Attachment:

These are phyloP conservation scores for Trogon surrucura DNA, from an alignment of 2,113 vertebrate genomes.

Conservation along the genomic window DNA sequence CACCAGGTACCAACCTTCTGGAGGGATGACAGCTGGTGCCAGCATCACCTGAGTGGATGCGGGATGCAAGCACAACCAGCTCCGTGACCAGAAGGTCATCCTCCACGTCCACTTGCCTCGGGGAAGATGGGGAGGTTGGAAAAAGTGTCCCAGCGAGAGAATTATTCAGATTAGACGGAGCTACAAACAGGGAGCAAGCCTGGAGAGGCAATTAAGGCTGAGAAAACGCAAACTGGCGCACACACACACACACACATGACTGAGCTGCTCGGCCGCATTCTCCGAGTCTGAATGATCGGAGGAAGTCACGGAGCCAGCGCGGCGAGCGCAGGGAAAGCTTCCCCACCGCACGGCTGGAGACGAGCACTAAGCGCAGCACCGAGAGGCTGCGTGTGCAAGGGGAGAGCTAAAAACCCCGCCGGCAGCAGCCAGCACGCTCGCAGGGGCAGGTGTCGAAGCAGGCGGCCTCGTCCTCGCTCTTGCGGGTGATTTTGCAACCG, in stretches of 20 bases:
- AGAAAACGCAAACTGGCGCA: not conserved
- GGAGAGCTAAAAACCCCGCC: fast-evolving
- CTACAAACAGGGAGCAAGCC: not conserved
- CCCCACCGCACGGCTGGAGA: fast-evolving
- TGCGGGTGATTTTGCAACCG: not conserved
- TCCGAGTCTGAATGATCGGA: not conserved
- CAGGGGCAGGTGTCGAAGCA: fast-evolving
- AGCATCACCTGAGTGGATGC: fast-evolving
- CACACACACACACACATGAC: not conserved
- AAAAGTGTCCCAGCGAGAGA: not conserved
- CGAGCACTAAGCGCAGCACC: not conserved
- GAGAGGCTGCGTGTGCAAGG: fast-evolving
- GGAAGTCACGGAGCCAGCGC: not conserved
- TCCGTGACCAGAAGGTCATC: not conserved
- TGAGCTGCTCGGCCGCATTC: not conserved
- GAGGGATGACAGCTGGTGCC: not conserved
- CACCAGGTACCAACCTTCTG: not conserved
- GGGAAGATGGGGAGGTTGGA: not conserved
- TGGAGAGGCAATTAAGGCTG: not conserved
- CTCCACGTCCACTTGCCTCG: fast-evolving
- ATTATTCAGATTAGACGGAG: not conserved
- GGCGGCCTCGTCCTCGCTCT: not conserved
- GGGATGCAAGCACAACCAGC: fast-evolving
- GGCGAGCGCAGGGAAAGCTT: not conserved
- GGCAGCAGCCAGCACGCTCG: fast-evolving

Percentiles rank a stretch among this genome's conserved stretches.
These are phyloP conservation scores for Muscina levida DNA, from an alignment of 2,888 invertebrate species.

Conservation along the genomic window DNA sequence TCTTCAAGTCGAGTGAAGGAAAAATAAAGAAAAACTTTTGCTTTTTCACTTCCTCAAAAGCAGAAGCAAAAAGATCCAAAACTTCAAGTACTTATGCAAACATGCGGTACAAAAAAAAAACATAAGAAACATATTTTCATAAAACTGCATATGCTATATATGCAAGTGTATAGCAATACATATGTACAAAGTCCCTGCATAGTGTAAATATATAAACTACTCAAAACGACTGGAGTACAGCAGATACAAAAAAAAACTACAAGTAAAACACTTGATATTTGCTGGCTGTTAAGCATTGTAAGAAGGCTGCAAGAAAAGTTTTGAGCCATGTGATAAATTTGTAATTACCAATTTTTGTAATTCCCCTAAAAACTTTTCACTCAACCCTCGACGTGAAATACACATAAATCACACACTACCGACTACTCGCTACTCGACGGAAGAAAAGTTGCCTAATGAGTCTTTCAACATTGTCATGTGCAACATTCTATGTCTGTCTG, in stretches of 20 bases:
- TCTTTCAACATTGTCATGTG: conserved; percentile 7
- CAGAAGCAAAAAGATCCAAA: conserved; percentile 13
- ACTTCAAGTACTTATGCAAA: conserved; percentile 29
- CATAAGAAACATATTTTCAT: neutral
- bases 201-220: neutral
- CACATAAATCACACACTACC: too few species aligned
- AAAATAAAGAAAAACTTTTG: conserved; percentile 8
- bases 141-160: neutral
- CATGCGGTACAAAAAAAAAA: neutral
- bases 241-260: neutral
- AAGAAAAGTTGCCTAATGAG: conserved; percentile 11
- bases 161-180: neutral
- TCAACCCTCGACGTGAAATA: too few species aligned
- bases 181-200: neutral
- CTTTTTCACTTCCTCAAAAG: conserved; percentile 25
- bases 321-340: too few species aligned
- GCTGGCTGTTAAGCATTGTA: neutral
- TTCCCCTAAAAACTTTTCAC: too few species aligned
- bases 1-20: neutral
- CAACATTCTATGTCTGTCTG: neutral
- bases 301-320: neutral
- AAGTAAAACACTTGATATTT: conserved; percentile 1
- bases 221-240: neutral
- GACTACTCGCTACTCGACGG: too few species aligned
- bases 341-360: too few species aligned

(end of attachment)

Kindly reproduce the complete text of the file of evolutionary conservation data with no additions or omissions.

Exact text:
These are phyloP conservation scores for Trogon surrucura DNA, from an alignment of 2,113 vertebrate genomes.

Conservation along the genomic window DNA sequence CACCAGGTACCAACCTTCTGGAGGGATGACAGCTGGTGCCAGCATCACCTGAGTGGATGCGGGATGCAAGCACAACCAGCTCCGTGACCAGAAGGTCATCCTCCACGTCCACTTGCCTCGGGGAAGATGGGGAGGTTGGAAAAAGTGTCCCAGCGAGAGAATTATTCAGATTAGACGGAGCTACAAACAGGGAGCAAGCCTGGAGAGGCAATTAAGGCTGAGAAAACGCAAACTGGCGCACACACACACACACACATGACTGAGCTGCTCGGCCGCATTCTCCGAGTCTGAATGATCGGAGGAAGTCACGGAGCCAGCGCGGCGAGCGCAGGGAAAGCTTCCCCACCGCACGGCTGGAGACGAGCACTAAGCGCAGCACCGAGAGGCTGCGTGTGCAAGGGGAGAGCTAAAAACCCCGCCGGCAGCAGCCAGCACGCTCGCAGGGGCAGGTGTCGAAGCAGGCGGCCTCGTCCTCGCTCTTGCGGGTGATTTTGCAACCG, in stretches of 20 bases:
- AGAAAACGCAAACTGGCGCA: not conserved
- GGAGAGCTAAAAACCCCGCC: fast-evolving
- CTACAAACAGGGAGCAAGCC: not conserved
- CCCCACCGCACGGCTGGAGA: fast-evolving
- TGCGGGTGATTTTGCAACCG: not conserved
- TCCGAGTCTGAATGATCGGA: not conserved
- CAGGGGCAGGTGTCGAAGCA: fast-evolving
- AGCATCACCTGAGTGGATGC: fast-evolving
- CACACACACACACACATGAC: not conserved
- AAAAGTGTCCCAGCGAGAGA: not conserved
- CGAGCACTAAGCGCAGCACC: not conserved
- GAGAGGCTGCGTGTGCAAGG: fast-evolving
- GGAAGTCACGGAGCCAGCGC: not conserved
- TCCGTGACCAGAAGGTCATC: not conserved
- TGAGCTGCTCGGCCGCATTC: not conserved
- GAGGGATGACAGCTGGTGCC: not conserved
- CACCAGGTACCAACCTTCTG: not conserved
- GGGAAGATGGGGAGGTTGGA: not conserved
- TGGAGAGGCAATTAAGGCTG: not conserved
- CTCCACGTCCACTTGCCTCG: fast-evolving
- ATTATTCAGATTAGACGGAG: not conserved
- GGCGGCCTCGTCCTCGCTCT: not conserved
- GGGATGCAAGCACAACCAGC: fast-evolving
- GGCGAGCGCAGGGAAAGCTT: not conserved
- GGCAGCAGCCAGCACGCTCG: fast-evolving

Percentiles rank a stretch among this genome's conserved stretches.
These are phyloP conservation scores for Muscina levida DNA, from an alignment of 2,888 invertebrate species.

Conservation along the genomic window DNA sequence TCTTCAAGTCGAGTGAAGGAAAAATAAAGAAAAACTTTTGCTTTTTCACTTCCTCAAAAGCAGAAGCAAAAAGATCCAAAACTTCAAGTACTTATGCAAACATGCGGTACAAAAAAAAAACATAAGAAACATATTTTCATAAAACTGCATATGCTATATATGCAAGTGTATAGCAATACATATGTACAAAGTCCCTGCATAGTGTAAATATATAAACTACTCAAAACGACTGGAGTACAGCAGATACAAAAAAAAACTACAAGTAAAACACTTGATATTTGCTGGCTGTTAAGCATTGTAAGAAGGCTGCAAGAAAAGTTTTGAGCCATGTGATAAATTTGTAATTACCAATTTTTGTAATTCCCCTAAAAACTTTTCACTCAACCCTCGACGTGAAATACACATAAATCACACACTACCGACTACTCGCTACTCGACGGAAGAAAAGTTGCCTAATGAGTCTTTCAACATTGTCATGTGCAACATTCTATGTCTGTCTG, in stretches of 20 bases:
- TCTTTCAACATTGTCATGTG: conserved; percentile 7
- CAGAAGCAAAAAGATCCAAA: conserved; percentile 13
- ACTTCAAGTACTTATGCAAA: conserved; percentile 29
- CATAAGAAACATATTTTCAT: neutral
- bases 201-220: neutral
- CACATAAATCACACACTACC: too few species aligned
- AAAATAAAGAAAAACTTTTG: conserved; percentile 8
- bases 141-160: neutral
- CATGCGGTACAAAAAAAAAA: neutral
- bases 241-260: neutral
- AAGAAAAGTTGCCTAATGAG: conserved; percentile 11
- bases 161-180: neutral
- TCAACCCTCGACGTGAAATA: too few species aligned
- bases 181-200: neutral
- CTTTTTCACTTCCTCAAAAG: conserved; percentile 25
- bases 321-340: too few species aligned
- GCTGGCTGTTAAGCATTGTA: neutral
- TTCCCCTAAAAACTTTTCAC: too few species aligned
- bases 1-20: neutral
- CAACATTCTATGTCTGTCTG: neutral
- bases 301-320: neutral
- AAGTAAAACACTTGATATTT: conserved; percentile 1
- bases 221-240: neutral
- GACTACTCGCTACTCGACGG: too few species aligned
- bases 341-360: too few species aligned